NIF LinkOut Portal

Options
Only Pubmed Central
Include Pubmed Central
Sections
Title
Abstract
Introduction
Methods
Results
Supplement
Appendix
Contributions
Background
Commentary
Funding
Limitations
Caption
FILTERS

Highly efficient gene targeting in embryonic stem cells through homologous recombination with isogenic DNA constructs.

Authors:
te Riele H, Maandag ER, Berns A
Affiliation:
Journal:
Proceedings of the National Academy of Sciences of the United States of America

Abstract

A vast amount of data suggests that homologous recombination in mammalian cells is relatively rare as compared to random integration, imposing the need for sophisticated selection protocols to enrich for cells in which homologous recombination has occurred. We here show that one of the key factors in efficient homologous recombination is the use of isogenic DNA to prepare the targeting vectors. Homologous recombination at the retinoblastoma susceptibility gene (Rb) in embryonic stem cells derived from mouse strain 129 was 20-fold more efficient with a 129-derived targeting construct than with a BALB/c-derived construct. The two constructs were identical, except for a number of base sequence divergences between 129 and BALB/c DNA, including base-pair substitutions, small deletions/insertions, and a polymorphic CA repeat. Transfection with an isogenic DNA construct, containing 17 kilobases of homology, yielded a targeting frequency of 78% (of a total of 20,000 drug-resistant colonies), without the use of an enrichment protocol for homologous recombination. This result indicates that, also in mammalian cells, homologous recombination rather than random integration can be the predominant event.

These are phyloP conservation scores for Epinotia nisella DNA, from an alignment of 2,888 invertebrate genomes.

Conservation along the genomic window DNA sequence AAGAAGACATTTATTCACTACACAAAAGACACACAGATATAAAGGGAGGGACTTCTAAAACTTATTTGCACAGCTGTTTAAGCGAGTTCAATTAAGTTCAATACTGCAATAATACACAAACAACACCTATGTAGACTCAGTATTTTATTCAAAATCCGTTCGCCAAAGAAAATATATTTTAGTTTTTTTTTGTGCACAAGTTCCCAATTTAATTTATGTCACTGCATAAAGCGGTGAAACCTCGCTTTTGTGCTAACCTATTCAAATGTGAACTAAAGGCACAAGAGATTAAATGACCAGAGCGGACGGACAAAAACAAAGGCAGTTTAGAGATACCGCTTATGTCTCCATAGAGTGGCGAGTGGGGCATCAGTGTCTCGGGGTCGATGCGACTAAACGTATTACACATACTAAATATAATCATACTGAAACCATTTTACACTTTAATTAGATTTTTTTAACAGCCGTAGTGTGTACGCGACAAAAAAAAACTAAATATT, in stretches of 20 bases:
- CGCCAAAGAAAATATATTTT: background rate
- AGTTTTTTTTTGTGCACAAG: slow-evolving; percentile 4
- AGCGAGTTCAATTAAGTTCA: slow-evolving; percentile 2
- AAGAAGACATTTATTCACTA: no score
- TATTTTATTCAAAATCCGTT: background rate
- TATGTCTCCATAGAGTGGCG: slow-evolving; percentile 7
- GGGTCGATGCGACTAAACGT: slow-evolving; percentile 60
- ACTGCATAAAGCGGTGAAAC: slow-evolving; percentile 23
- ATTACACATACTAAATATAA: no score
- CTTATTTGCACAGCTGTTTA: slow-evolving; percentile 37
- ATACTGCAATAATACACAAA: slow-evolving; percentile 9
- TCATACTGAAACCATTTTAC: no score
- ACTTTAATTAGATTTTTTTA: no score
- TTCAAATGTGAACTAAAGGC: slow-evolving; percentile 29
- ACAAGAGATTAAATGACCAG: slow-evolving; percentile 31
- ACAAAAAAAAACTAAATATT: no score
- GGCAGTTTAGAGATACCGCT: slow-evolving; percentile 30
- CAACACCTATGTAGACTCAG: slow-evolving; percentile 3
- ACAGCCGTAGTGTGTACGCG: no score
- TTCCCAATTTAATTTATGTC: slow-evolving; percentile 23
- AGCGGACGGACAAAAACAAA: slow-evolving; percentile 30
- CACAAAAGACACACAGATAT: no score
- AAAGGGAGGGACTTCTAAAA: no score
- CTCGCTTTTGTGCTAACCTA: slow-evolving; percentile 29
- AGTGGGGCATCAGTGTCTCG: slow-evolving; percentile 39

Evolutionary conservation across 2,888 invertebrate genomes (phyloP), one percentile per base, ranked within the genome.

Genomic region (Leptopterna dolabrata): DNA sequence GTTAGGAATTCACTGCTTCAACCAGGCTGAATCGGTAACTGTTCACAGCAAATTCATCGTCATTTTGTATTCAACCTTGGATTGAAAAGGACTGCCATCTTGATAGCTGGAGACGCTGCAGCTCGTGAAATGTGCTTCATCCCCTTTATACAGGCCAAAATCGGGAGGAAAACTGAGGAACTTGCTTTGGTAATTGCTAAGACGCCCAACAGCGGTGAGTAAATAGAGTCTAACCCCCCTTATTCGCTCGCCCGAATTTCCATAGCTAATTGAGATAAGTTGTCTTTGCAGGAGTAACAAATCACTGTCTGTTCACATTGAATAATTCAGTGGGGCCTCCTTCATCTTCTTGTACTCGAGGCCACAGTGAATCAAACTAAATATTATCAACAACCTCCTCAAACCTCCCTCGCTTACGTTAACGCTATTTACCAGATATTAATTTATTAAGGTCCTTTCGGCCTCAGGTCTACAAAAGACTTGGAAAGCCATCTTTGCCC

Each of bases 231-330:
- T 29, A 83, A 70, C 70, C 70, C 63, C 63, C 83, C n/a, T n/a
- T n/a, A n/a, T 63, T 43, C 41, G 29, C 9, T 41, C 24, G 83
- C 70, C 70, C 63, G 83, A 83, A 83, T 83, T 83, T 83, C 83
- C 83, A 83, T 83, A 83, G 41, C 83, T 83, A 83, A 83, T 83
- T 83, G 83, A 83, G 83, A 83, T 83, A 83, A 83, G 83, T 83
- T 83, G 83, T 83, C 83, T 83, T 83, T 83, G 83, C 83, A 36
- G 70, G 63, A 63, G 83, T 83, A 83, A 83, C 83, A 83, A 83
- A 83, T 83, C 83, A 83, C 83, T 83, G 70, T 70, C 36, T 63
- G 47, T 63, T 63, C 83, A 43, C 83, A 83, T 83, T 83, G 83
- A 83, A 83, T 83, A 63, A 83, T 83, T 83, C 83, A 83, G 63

1. Welcome

    Welcome to NIF. Explore available research resources: data, tools and materials, from across the web

  2. Community Resources

    Search for resources specially selected for NIF community

  3. More Resources

    Search across hundreds of additional biomedical databases

  4. Literature

    Search Pub Med abstracts and full text from PubMed Central

  5. Insert your Query

    Enter your search terms here and hit return. Search results for the selected tab will be returned.

  6. Join the Community

    Click here to login or register and join this community.

  7. Categories

    Narrow your search by selecting a category. For additional help in searching, view our tutorials.

  8. Query Info

    Displays the total number of search results. Provides additional information on search terms, e.g., automated query expansions, and any included categories or facets. Expansions, filters and facets can be removed by clicking on the X. Clicking on the + restores them.

  9. Search Results

    Displays individual records and a brief description. Click on the icons below each record to explore additional display options.

X